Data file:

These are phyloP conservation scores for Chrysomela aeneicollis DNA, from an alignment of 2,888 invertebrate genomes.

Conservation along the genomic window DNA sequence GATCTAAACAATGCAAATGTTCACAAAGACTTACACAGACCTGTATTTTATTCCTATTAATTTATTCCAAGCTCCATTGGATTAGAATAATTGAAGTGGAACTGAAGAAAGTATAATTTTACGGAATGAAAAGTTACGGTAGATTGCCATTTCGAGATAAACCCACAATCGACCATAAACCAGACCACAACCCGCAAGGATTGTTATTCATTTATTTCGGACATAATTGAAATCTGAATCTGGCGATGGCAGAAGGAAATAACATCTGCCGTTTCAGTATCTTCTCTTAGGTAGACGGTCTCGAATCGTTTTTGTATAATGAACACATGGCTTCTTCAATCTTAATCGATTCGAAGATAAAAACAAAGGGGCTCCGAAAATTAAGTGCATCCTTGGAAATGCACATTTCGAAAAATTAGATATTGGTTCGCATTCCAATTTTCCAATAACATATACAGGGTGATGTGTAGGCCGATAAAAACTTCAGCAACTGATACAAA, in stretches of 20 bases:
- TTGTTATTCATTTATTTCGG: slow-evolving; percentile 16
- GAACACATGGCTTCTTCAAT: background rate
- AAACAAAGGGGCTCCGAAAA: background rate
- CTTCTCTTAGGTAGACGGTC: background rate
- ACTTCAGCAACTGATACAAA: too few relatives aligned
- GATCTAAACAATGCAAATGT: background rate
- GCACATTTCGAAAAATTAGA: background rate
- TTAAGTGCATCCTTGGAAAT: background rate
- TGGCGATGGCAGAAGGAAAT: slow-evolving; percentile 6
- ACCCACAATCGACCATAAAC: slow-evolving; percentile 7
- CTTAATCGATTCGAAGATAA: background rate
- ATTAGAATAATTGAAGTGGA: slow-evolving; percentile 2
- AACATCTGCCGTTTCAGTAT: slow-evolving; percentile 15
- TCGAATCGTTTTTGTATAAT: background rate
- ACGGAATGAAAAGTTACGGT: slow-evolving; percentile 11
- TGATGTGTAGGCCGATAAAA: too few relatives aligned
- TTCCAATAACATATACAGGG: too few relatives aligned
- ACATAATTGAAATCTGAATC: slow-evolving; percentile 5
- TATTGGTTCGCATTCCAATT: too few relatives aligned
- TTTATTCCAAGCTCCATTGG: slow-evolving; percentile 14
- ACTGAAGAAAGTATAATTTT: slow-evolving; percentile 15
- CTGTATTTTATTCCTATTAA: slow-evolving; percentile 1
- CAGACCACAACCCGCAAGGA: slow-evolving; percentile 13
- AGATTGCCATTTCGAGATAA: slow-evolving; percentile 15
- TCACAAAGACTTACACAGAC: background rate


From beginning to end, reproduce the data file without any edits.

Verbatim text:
These are phyloP conservation scores for Chrysomela aeneicollis DNA, from an alignment of 2,888 invertebrate genomes.

Conservation along the genomic window DNA sequence GATCTAAACAATGCAAATGTTCACAAAGACTTACACAGACCTGTATTTTATTCCTATTAATTTATTCCAAGCTCCATTGGATTAGAATAATTGAAGTGGAACTGAAGAAAGTATAATTTTACGGAATGAAAAGTTACGGTAGATTGCCATTTCGAGATAAACCCACAATCGACCATAAACCAGACCACAACCCGCAAGGATTGTTATTCATTTATTTCGGACATAATTGAAATCTGAATCTGGCGATGGCAGAAGGAAATAACATCTGCCGTTTCAGTATCTTCTCTTAGGTAGACGGTCTCGAATCGTTTTTGTATAATGAACACATGGCTTCTTCAATCTTAATCGATTCGAAGATAAAAACAAAGGGGCTCCGAAAATTAAGTGCATCCTTGGAAATGCACATTTCGAAAAATTAGATATTGGTTCGCATTCCAATTTTCCAATAACATATACAGGGTGATGTGTAGGCCGATAAAAACTTCAGCAACTGATACAAA, in stretches of 20 bases:
- TTGTTATTCATTTATTTCGG: slow-evolving; percentile 16
- GAACACATGGCTTCTTCAAT: background rate
- AAACAAAGGGGCTCCGAAAA: background rate
- CTTCTCTTAGGTAGACGGTC: background rate
- ACTTCAGCAACTGATACAAA: too few relatives aligned
- GATCTAAACAATGCAAATGT: background rate
- GCACATTTCGAAAAATTAGA: background rate
- TTAAGTGCATCCTTGGAAAT: background rate
- TGGCGATGGCAGAAGGAAAT: slow-evolving; percentile 6
- ACCCACAATCGACCATAAAC: slow-evolving; percentile 7
- CTTAATCGATTCGAAGATAA: background rate
- ATTAGAATAATTGAAGTGGA: slow-evolving; percentile 2
- AACATCTGCCGTTTCAGTAT: slow-evolving; percentile 15
- TCGAATCGTTTTTGTATAAT: background rate
- ACGGAATGAAAAGTTACGGT: slow-evolving; percentile 11
- TGATGTGTAGGCCGATAAAA: too few relatives aligned
- TTCCAATAACATATACAGGG: too few relatives aligned
- ACATAATTGAAATCTGAATC: slow-evolving; percentile 5
- TATTGGTTCGCATTCCAATT: too few relatives aligned
- TTTATTCCAAGCTCCATTGG: slow-evolving; percentile 14
- ACTGAAGAAAGTATAATTTT: slow-evolving; percentile 15
- CTGTATTTTATTCCTATTAA: slow-evolving; percentile 1
- CAGACCACAACCCGCAAGGA: slow-evolving; percentile 13
- AGATTGCCATTTCGAGATAA: slow-evolving; percentile 15
- TCACAAAGACTTACACAGAC: background rate